Tataki vs. Sashimi: Japanese Raw Fish Dishes

The culture of eating raw fish, say in the form of sashimi and sushi, is unique to Japan, and now, gourmets in many countries love those traditional Japanese dishes.

Therefore, I think many overseas people know well what sashimi is, but how about tataki (たたき)? 

Tataki vs. Sashimi 

Tataki is similar to sashimi. But how does it differ from the latter?

Today, let me spot the difference between the two for people who haven’t tried the Japanese dish yet.

Sashimi (刺身)


First, as you know, sashimi typically consists of thinly sliced raw fish and clam.

But thin slices of food other than seafood, such as chicken, horse meat, konnyaku, bamboo shoots, and yuba (tofu skin), can also be the ingredients.

Sashimi is a dish where you can enjoy the original taste of ingredients, which usually come with shoyu (soy sauce) and wasabi, eaten by dipping in the sauce.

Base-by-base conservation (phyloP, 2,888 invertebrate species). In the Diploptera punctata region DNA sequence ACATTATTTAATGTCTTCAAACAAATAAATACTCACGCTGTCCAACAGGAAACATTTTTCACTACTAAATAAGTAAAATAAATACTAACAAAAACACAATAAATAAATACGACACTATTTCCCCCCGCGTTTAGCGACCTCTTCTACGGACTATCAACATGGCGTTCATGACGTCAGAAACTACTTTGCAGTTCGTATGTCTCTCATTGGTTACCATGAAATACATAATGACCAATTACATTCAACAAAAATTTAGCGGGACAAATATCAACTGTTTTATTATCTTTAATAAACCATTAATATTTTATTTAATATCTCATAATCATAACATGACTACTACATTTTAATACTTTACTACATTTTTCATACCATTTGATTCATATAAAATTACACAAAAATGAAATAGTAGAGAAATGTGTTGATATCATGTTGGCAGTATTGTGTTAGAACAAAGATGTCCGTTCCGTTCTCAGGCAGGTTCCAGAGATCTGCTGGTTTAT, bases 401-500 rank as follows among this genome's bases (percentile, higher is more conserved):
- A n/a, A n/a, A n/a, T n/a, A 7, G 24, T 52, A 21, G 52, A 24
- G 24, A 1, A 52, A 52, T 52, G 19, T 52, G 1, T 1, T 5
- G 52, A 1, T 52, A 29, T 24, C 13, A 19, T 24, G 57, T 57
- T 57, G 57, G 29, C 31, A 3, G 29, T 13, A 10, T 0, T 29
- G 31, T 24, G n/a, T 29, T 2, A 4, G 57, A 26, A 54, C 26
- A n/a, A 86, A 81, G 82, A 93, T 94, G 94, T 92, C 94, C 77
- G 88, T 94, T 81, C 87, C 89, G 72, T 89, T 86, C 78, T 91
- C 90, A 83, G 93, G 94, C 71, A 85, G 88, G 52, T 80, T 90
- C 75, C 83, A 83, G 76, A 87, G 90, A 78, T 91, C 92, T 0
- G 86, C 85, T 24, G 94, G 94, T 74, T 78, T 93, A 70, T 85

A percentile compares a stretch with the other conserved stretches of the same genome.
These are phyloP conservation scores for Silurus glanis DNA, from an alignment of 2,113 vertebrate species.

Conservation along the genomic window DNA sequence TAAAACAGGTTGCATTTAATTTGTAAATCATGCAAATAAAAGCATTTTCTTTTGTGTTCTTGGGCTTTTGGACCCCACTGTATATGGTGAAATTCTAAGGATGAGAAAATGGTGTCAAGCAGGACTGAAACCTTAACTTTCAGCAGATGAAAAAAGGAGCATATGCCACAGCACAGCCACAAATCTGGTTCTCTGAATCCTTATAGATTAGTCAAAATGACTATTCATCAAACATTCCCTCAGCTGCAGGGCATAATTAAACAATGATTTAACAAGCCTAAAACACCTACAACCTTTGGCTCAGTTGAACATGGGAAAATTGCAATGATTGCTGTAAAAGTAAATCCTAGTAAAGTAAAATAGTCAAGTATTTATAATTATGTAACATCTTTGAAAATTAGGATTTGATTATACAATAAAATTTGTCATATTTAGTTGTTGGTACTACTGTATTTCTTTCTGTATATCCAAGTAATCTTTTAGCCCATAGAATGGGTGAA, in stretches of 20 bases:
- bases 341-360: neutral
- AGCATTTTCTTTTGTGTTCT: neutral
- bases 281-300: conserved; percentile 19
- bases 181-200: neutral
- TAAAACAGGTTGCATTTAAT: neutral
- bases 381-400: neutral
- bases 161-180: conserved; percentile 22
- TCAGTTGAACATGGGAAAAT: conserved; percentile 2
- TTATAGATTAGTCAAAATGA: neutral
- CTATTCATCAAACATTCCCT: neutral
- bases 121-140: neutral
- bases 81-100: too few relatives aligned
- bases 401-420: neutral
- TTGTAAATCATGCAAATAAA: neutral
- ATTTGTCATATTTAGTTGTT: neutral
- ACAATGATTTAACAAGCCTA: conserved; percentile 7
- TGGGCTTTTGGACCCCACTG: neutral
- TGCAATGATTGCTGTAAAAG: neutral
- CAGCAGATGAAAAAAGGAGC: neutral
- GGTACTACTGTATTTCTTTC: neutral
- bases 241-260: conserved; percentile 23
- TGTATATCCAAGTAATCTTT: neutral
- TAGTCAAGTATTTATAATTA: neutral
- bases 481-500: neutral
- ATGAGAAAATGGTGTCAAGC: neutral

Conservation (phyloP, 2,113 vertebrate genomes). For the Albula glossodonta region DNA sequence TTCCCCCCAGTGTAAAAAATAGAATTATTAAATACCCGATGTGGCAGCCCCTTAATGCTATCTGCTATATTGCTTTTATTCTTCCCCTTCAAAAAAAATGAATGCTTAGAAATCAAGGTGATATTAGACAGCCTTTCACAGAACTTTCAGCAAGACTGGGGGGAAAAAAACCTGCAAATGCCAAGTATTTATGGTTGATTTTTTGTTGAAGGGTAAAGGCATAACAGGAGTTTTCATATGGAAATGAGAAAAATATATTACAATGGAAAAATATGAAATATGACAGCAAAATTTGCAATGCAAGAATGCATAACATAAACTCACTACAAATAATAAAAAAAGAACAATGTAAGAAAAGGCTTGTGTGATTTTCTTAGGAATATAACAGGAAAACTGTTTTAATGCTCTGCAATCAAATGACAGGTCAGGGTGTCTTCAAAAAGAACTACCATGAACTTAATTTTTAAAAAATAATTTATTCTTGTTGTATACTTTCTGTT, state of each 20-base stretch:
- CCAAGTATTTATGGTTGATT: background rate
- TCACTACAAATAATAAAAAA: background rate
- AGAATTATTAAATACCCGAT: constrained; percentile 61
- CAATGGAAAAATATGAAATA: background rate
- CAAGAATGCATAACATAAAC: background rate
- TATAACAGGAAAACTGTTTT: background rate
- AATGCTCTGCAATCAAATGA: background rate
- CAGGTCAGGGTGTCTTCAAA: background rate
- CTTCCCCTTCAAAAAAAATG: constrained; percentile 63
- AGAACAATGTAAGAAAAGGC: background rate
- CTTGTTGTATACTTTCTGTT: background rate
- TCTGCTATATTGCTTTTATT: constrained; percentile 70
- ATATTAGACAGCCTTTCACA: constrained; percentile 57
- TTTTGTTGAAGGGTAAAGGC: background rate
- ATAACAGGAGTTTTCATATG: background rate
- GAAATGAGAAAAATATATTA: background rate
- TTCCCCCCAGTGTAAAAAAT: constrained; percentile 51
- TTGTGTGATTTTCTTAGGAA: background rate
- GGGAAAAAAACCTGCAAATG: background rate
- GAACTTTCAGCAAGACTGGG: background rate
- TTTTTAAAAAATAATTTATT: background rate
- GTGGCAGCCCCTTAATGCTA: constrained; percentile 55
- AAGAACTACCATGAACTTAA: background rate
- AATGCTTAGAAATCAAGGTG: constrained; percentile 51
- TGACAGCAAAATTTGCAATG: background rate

Tataki (たたき)

Aji no Tataki

The origin of the word derives from Tataki-Kiru (叩き切る), the Japanese word for “chop” in English.

So tataki is a dish of chopped food, usually using fresh raw fish such as Aji (アジ: horse mackerel), Iwashi (イワシ: sardine), and Tobiuo (トビウオ: flying fish).

As with sashimi, the prepared things are eaten with soy sauce but typically garnished with chopped green onions, grated ginger, and Oba green shiso leaves.

Katsuo no Tataki (カツオのたたき)

Katsuo no Tataki

In Japanese cuisine, there is one more tataki dish. It consists of sliced raw fish or beef, but its outer surface is seared and brown (the inside remains raw).

The representative of this type is Katsuo no Tataki (カツオのたたき: skipjack tuna’s tataki), which we often eat with ponzu sauce or soy sauce made tangy with citrus fruit juice such as Sudachi.

Typical garnishes for Katsuo no Tataki are Oba, grated ginger/garlic/daikon radish, and chopped green onions.

(Reference Pages: Wikipedia 刺身たたき )


Hi, I'm Tomo, a Japanese blogger living in Niigata Prefecture, Japan. For the purpose of enriching your life, I would like to introduce things about Japan on this blog, especially unique Japanese products, cooking recipes, cultures, and facts and trivia.

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